Very often, the farmer is not even able to extract the input cost of the farm produce. For, it is not in our hands to determine the market price. The demand and price fluctuate at an alarming level and in a bad season, we are unable to meet our basic necessities.

The growth in farming has virtually stopped and that is why my parents don’t want me to take up farming. Therefore, I am trying my best to strike a balance between my studies and the agitation. The agitation is as important as studies for a farmer’s family like ours. One holds our present, another our future.

I am a student and my parents are bearing all of my expenses. If the only source of income to my family is threatened, what shall I do? I will go home in some days and then will return after spending 15 days there. I have no idea how long the agitation will go but I am prepared to stay with my fellow farmers for a long haul.

‘This Govt Underestimated The Grit Of Sikh Farmers’

Gauravdeep Singh, 24, founder of Initiators of Change, a Ludhiana-based NGO, is running medical service camps for protesting farmers at Singhu border with the help of his team and young volunteers

The founder of Sikhism, Guru Nanak Dev Ji spent his last years (1521-1539) as a farmer on the banks of River Ravi (now known as the Kartarpur corridor), and therefore Sikhs revere farming as a service to humanity. Farming is the foundation on which all other services are built, which is why I thought it was important for me to come out and help the farming community in these trying times.

So I came here along with my team members at Singhu border to provide basic medical support to the farmers. We are a group of nearly 200 volunteers, divided in about 20 teams spread across both the Singhu and Tikri borders. The volunteers are drawn largely from the NGO I run, Initiators of Change as well as the Gurmat Gian Missionary College which was started by my family. We also have dedicated pharmacists and paramedics working with us.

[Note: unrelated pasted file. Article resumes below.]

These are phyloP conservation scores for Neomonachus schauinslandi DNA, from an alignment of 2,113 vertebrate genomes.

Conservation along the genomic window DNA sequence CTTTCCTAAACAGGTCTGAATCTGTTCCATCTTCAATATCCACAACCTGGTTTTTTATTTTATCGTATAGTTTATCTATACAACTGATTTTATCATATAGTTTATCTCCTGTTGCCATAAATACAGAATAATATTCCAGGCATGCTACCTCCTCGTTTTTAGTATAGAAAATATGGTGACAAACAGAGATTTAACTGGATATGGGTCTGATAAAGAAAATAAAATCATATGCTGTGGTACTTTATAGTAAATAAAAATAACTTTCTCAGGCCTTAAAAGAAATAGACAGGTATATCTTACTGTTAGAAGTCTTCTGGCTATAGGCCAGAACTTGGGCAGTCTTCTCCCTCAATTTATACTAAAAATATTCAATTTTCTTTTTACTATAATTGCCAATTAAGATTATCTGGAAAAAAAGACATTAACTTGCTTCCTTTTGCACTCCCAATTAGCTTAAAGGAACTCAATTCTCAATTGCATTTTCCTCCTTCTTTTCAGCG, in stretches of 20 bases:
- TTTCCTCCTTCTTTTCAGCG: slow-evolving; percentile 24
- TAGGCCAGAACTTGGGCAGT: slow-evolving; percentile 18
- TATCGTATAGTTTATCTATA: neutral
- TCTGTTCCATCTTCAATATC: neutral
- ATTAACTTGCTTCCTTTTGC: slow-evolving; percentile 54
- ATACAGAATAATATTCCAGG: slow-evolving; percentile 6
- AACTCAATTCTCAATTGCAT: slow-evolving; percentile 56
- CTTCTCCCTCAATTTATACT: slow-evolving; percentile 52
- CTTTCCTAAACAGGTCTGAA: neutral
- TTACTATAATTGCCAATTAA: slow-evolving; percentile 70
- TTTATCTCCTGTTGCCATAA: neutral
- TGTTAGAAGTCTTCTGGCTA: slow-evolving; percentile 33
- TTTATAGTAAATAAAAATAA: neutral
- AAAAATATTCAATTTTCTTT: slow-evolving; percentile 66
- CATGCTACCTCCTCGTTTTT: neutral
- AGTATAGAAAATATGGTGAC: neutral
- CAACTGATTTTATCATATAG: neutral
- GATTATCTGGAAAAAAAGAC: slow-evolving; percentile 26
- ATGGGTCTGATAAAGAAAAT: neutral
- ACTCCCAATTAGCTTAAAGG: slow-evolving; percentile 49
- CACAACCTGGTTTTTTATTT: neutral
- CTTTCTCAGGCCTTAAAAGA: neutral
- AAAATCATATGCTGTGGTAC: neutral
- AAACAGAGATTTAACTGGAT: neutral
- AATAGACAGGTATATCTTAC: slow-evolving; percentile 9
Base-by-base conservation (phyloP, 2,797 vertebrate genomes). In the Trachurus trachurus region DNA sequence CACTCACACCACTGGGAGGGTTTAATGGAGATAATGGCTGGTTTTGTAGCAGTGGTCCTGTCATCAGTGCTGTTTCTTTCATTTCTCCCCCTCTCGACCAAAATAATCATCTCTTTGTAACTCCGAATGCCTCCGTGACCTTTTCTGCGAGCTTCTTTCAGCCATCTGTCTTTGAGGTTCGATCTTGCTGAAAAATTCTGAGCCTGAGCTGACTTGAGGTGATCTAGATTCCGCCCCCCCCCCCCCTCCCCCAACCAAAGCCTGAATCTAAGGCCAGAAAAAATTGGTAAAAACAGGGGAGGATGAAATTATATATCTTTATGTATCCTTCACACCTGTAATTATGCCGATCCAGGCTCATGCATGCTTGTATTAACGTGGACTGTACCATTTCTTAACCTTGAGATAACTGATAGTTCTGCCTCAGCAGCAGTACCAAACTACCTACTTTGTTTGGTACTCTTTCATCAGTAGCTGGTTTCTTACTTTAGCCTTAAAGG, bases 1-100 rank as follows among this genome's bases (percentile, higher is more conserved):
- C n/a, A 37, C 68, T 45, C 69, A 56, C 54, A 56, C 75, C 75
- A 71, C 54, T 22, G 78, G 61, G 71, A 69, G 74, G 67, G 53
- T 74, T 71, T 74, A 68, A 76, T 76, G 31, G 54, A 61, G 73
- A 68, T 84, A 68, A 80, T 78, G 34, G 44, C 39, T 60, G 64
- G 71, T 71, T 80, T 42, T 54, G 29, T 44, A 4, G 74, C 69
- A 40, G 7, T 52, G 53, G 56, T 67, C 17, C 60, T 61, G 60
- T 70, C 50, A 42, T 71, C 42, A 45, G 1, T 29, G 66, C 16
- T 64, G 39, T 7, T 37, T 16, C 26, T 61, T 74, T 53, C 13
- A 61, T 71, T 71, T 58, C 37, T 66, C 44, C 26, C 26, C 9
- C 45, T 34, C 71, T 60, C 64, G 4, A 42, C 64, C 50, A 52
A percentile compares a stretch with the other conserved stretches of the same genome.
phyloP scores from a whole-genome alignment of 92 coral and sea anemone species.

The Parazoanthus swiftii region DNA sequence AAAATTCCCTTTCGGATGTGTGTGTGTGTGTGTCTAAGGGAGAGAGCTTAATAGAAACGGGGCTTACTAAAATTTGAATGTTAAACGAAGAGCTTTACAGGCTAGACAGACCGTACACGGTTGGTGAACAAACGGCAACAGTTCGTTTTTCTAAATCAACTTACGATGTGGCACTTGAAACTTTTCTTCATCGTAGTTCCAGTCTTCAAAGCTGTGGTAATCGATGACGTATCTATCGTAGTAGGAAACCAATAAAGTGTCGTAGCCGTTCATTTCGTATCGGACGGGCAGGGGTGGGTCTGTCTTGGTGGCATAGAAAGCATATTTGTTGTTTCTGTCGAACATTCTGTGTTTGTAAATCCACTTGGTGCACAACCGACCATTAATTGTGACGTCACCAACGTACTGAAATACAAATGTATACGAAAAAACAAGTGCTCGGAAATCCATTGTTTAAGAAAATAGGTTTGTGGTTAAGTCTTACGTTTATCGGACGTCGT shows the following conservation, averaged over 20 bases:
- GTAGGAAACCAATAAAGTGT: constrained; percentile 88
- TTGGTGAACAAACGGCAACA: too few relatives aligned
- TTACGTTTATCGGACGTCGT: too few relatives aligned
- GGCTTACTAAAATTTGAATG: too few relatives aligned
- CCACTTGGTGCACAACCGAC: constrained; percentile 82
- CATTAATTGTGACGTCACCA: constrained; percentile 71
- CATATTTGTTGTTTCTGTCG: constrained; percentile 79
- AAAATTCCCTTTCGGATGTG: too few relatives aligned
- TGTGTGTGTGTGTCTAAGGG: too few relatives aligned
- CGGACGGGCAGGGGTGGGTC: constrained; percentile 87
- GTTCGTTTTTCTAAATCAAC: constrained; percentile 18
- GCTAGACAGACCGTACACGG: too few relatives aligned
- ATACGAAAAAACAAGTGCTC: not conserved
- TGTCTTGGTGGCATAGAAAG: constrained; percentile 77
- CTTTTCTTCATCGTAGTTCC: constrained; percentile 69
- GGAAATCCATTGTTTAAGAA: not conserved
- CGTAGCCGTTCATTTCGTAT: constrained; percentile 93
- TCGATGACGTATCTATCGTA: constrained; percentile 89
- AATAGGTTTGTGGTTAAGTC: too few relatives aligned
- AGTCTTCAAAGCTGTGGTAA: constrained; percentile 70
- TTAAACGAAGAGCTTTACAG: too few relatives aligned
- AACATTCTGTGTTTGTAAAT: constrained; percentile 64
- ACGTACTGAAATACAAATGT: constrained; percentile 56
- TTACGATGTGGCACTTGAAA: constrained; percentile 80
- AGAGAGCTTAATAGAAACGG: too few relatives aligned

Young volunteers and pharmacists work in shifts at Singhu and Tikri border protest sites

We have been here from day one of the protests. I believe if we can take care of their physical wellbeing by way of medical support, they will gather more strength to nurture the soul of this country. Tending to the wounds of the farmers who had faced batons, water cannons, rough handling etc was one of the first tasks we had to take up at Delhi borders. We have carried on since.

We provide basic medicines like pain killers, antacids, throat lozenges, pain relief gels, warm bandages etc. In addition, we keep supplies of facemasks, hand sanitizers, sanitary pads with us to encourage hygiene among protesters.

My day starts at 6 am. We visit each trolley in a zone to distribute blankets. There is breakfast at 9 am and thence to the medical camps. Along with medicines we also provide daily-use items like toiletries, books etc. The teams work in shifts, so everyone, including me, gets sufficient rest. The entire supplies, so far, have been managed from our own pockets.

The medical camps provide basic medicines as well as daily-use items

Hum Sikhs kisi se nahi darte, hum sar ko hath pe rakhte hain, humein sirf sacchai pyari hai (A Sikh is not afraid of anything. We hold truth higher than life). The government perhaps underestimated the power of the common man. They removed Shaheen Bagh protesters in the name of coronavirus, but they have to answer the farmer now.

I find the demands of farmers completely valid, which is why I am giving my whole-hearted support to this protest. I was given the National Youth Award in 2017 for creating voting awareness among the youth of Punjab. I decided to return my award for the voters’ will was not given due respect by this government.

ALSO READ: ‘Providing Food To Farmers Is Sacred Duty’

India is majorly an agrarian economy, so shouldn’t farmers be included in the policy making? Should they be conveniently ignored and side-lined as has been done by the Union government? A government is answerable to the public.

One cannot expect the corporates to behave on the basis of goodwill, for they operate on the basis of profitability. Ye jo langar system hai na jisne poori insaniyat ko sath bandh rakha hai, ke duniya me jahan bhi koi bhookha hoga, aur koi Gurudwara hoga, wahan khana zaroor milega, wo bhi khatm ho jayega agar ye farm bills pass ho gaye toh. (These farm laws are anti-thesis of our langar service, which binds humanity by feeding one and all). We can provide medicines to the body, but the government must step forward to heal the wounds that are festering in the hearts of farmers.

Singh (middle) with fellow members of Initiators Of Change